There is no subject more pertinent and controversial within NFL circles than that of concussion protocol and chronic brain trauma.
As the 2017 regular season shifts into focus, the discussion of Chronic Traumatic Encephalopathy (CTE) is once again thrust into the spotlight with the unveiling of new research.
For those in need of a refresher: CTE is defined as a progressive degenerative disease of the brain found in athletes (and others) with a history of repetitive brain trauma, including symptomatic concussions as well as asymptomatic subconcussive hits to the head.
Since 2011, notable deceased former NFL players whose autopsies revealed CTE include the likes of Frank Gifford and Junior Seau.
Since 2011, nine other current and former players have committed suicide: Dave Duerson, Ray Easterling, Junior Seau, Kurt Crain, O.J. Murdock, Mike Current, Paul Oliver, Adrian Robinson, and Aaron Hernandez.
There are many questions behind the condition and if it is affecting football players as much as we think it is.
On Tuesday, researchers at Boston University School of Medicine published a study on their findings after examining the brains of football players who have passed. Out of 111 brains of former NFL players tested, 110 of them were diagnosed with CTE. That is an astoshing and starrtling number. In total, they tested 202 subjects who had played football for at least 15 years. Out of the 202 tested, 177 were diagnosed with CTE.
One of the doctors involved in the research, Dr. Michael Alosco, joined the Sports Junkies Wednesday to further discuss the researchers' findings.
"We've been studying this project since about 2008," Alosco said. "There was quite a wide range [in time]. It went from 1940's all the way up to the 2010's. Most of them played from the 1960's and beyond, with only about 21 or so before the 1960's."
The brain is a complex organ, so what do doctors see when looking at a brain with CTE?
"There's this protein called tau," Alosco said. "What tau does is it helps to stabilize the cells in our brain. What happens in CTE is the tau becomes abnormal. With CTE though, there is a really unique pattern of this protein tau. Specifically, the tau kind of accumulates around the blood vessels in our brain. And it occurs at a location kind of right below the surface of the brain. That lesion of tau is very unique, it's different from anything else that's ever been seen."
We see football players take countless, brutal hits throughout their careers and Dr. Alosco described the symptoms a player with CTE may have.
"There's not one specific side effect of CTE. We see a lot of different changes in behavior, so we see aggressive behaviors, we see a lot of changes in mood such as depression, and then also with thinking and memory loss is what we see often as well. So, it's kind of a combination of different symptoms."
Researchers are in contact with current players who are experiencing similar symptoms. The hard part is that doctors can't diagnose CTE while a person is living.
"We can't diagnose the disease in life, yet. It can only be diagnosed through looking at the brain tissue under a microscope. A lot of these symptoms from CTE are kind of non-specific and you can see them in a lot of different other things. So, we really gotta pin point what's exactly specific to CTE in order to help us diagnose it in life."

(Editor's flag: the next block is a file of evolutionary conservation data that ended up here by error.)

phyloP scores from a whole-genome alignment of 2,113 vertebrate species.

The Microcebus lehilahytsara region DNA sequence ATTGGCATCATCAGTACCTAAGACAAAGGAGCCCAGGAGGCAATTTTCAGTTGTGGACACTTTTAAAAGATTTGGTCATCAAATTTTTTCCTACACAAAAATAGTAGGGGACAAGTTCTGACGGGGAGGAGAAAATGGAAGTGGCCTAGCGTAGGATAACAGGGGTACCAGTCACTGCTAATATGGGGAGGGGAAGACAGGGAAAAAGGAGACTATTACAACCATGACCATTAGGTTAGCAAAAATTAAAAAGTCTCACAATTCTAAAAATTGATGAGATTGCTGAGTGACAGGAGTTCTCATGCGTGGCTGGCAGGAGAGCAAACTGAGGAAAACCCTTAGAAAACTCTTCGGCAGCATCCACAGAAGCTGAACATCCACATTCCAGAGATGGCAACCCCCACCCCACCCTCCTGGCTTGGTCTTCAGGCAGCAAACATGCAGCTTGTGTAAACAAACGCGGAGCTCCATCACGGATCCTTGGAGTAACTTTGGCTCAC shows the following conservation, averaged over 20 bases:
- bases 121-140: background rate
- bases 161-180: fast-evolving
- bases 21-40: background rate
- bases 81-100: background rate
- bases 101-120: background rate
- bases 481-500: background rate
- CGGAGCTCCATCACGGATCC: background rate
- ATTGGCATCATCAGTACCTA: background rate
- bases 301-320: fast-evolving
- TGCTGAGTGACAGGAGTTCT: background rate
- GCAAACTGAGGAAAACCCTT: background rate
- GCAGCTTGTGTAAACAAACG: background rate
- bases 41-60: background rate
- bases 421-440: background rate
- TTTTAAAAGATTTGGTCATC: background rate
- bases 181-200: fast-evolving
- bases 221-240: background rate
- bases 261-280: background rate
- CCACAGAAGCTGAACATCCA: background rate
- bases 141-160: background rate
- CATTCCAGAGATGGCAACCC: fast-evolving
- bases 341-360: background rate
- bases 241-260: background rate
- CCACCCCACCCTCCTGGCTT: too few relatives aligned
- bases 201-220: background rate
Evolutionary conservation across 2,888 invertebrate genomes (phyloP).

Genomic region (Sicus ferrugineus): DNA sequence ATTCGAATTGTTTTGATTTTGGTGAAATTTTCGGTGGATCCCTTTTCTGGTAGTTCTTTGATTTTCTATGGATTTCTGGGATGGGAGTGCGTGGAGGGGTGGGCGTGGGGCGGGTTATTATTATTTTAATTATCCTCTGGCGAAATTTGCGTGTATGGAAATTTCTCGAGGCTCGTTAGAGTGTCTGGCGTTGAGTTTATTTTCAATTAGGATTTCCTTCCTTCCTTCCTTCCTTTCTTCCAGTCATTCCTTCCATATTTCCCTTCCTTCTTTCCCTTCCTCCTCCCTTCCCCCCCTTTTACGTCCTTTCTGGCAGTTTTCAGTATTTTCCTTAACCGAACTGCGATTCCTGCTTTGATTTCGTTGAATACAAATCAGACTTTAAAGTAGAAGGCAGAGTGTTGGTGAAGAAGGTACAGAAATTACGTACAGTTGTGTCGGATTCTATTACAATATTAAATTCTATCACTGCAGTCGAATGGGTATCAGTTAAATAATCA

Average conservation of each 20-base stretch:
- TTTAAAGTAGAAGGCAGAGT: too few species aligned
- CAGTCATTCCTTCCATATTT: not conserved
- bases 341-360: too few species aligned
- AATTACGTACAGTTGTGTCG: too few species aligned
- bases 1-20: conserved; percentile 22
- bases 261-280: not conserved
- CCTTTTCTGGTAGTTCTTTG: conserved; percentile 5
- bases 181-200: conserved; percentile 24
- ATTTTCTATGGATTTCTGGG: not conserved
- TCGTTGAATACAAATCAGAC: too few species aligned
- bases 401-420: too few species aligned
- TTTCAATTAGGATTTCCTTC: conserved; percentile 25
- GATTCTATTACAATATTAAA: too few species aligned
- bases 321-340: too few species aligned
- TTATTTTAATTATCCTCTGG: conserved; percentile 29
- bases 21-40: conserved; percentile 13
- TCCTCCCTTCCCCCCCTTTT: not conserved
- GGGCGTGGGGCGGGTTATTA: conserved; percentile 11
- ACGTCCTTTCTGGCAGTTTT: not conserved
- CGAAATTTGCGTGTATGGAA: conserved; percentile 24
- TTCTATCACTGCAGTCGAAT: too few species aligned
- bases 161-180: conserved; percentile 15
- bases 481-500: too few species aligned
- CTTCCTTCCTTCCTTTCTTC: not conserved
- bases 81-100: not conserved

Dr. Alosco said they need to do more research on players who have played football throughout different stages of their lives, such as youth and high school athletes, to figure out how much contact is too much contact. None the less, he was surprised by the the distribution of CTE across all different levels of play, from high school to the NFL.
So, what does the future hold for CTE research and will we be able to diagnose it during someone's lifetime?
"At Boston University now, we have a large study doing exactly these things, looking at different test that can detect CTE in life. It's a pretty large scale study. It's over five or seven years, involves different sites across the country. And yeah, I would agree I would think that within the next five to seven years we'll have some kind of tool, some kind of test that will help us detect CTE in life."
Dr. Alosco said the most important thing to gain from these numbers is awareness and facilitating efforts to further figure out this disease to make contact sports safer.
"One important limitation of the study too is that we're dealing with people who donated their brains. That's associated with certain type of biases. And really what these numbers and what these findings mean to the general population is unclear. And we really can't extend these numbers to the general population because we don't really know how common it is based on these numbers."
In a statement release to several media outlets, the NFL responded to the report findings, stressing the importance of this research.
The medical and scientific communities will benefit from this publication and the NFL will continue to work with a wide range of experts to improve the health of current and former NFL athletes. As noted by the authors, there are still many unanswered questions relating to the cause, incidence and prevalence of long-term effects of head trauma such as CTE. The NFL is committed to supporting scientific research into CTE and advancing progress in the prevention and treatment of head injuries.